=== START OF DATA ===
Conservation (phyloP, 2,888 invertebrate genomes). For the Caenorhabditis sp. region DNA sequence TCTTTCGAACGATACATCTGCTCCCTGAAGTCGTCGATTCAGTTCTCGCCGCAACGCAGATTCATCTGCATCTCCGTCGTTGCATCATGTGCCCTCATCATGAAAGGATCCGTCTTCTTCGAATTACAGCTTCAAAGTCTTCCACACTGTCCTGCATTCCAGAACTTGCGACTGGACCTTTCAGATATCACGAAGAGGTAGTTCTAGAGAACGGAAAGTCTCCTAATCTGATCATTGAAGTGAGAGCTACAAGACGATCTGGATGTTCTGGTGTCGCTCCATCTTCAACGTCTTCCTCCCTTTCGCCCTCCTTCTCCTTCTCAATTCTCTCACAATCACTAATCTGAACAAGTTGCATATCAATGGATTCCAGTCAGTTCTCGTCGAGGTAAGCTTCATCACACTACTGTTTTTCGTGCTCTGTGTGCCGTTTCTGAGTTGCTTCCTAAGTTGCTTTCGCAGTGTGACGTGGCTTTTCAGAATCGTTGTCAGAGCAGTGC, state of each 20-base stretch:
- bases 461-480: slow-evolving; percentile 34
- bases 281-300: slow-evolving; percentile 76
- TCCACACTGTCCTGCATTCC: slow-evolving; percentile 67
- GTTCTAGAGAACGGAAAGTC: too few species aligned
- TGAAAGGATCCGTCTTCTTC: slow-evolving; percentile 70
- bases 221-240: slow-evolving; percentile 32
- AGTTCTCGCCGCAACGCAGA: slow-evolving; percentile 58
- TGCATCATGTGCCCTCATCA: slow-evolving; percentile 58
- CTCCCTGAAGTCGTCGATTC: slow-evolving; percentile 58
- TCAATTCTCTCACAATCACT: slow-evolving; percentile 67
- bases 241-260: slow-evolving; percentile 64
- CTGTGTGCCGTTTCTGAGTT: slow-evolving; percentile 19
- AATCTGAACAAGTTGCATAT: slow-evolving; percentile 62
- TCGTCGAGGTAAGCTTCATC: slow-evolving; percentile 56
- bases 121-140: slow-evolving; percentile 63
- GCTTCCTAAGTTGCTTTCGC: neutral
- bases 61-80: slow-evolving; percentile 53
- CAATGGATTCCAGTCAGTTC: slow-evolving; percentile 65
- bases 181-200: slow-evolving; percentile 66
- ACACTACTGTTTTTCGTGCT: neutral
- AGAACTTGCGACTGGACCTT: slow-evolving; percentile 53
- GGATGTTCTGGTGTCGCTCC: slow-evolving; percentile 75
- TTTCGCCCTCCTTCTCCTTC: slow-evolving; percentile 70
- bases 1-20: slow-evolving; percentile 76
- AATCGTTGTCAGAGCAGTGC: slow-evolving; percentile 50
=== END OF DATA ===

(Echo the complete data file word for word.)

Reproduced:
Conservation (phyloP, 2,888 invertebrate genomes). For the Caenorhabditis sp. region DNA sequence TCTTTCGAACGATACATCTGCTCCCTGAAGTCGTCGATTCAGTTCTCGCCGCAACGCAGATTCATCTGCATCTCCGTCGTTGCATCATGTGCCCTCATCATGAAAGGATCCGTCTTCTTCGAATTACAGCTTCAAAGTCTTCCACACTGTCCTGCATTCCAGAACTTGCGACTGGACCTTTCAGATATCACGAAGAGGTAGTTCTAGAGAACGGAAAGTCTCCTAATCTGATCATTGAAGTGAGAGCTACAAGACGATCTGGATGTTCTGGTGTCGCTCCATCTTCAACGTCTTCCTCCCTTTCGCCCTCCTTCTCCTTCTCAATTCTCTCACAATCACTAATCTGAACAAGTTGCATATCAATGGATTCCAGTCAGTTCTCGTCGAGGTAAGCTTCATCACACTACTGTTTTTCGTGCTCTGTGTGCCGTTTCTGAGTTGCTTCCTAAGTTGCTTTCGCAGTGTGACGTGGCTTTTCAGAATCGTTGTCAGAGCAGTGC, state of each 20-base stretch:
- bases 461-480: slow-evolving; percentile 34
- bases 281-300: slow-evolving; percentile 76
- TCCACACTGTCCTGCATTCC: slow-evolving; percentile 67
- GTTCTAGAGAACGGAAAGTC: too few species aligned
- TGAAAGGATCCGTCTTCTTC: slow-evolving; percentile 70
- bases 221-240: slow-evolving; percentile 32
- AGTTCTCGCCGCAACGCAGA: slow-evolving; percentile 58
- TGCATCATGTGCCCTCATCA: slow-evolving; percentile 58
- CTCCCTGAAGTCGTCGATTC: slow-evolving; percentile 58
- TCAATTCTCTCACAATCACT: slow-evolving; percentile 67
- bases 241-260: slow-evolving; percentile 64
- CTGTGTGCCGTTTCTGAGTT: slow-evolving; percentile 19
- AATCTGAACAAGTTGCATAT: slow-evolving; percentile 62
- TCGTCGAGGTAAGCTTCATC: slow-evolving; percentile 56
- bases 121-140: slow-evolving; percentile 63
- GCTTCCTAAGTTGCTTTCGC: neutral
- bases 61-80: slow-evolving; percentile 53
- CAATGGATTCCAGTCAGTTC: slow-evolving; percentile 65
- bases 181-200: slow-evolving; percentile 66
- ACACTACTGTTTTTCGTGCT: neutral
- AGAACTTGCGACTGGACCTT: slow-evolving; percentile 53
- GGATGTTCTGGTGTCGCTCC: slow-evolving; percentile 75
- TTTCGCCCTCCTTCTCCTTC: slow-evolving; percentile 70
- bases 1-20: slow-evolving; percentile 76
- AATCGTTGTCAGAGCAGTGC: slow-evolving; percentile 50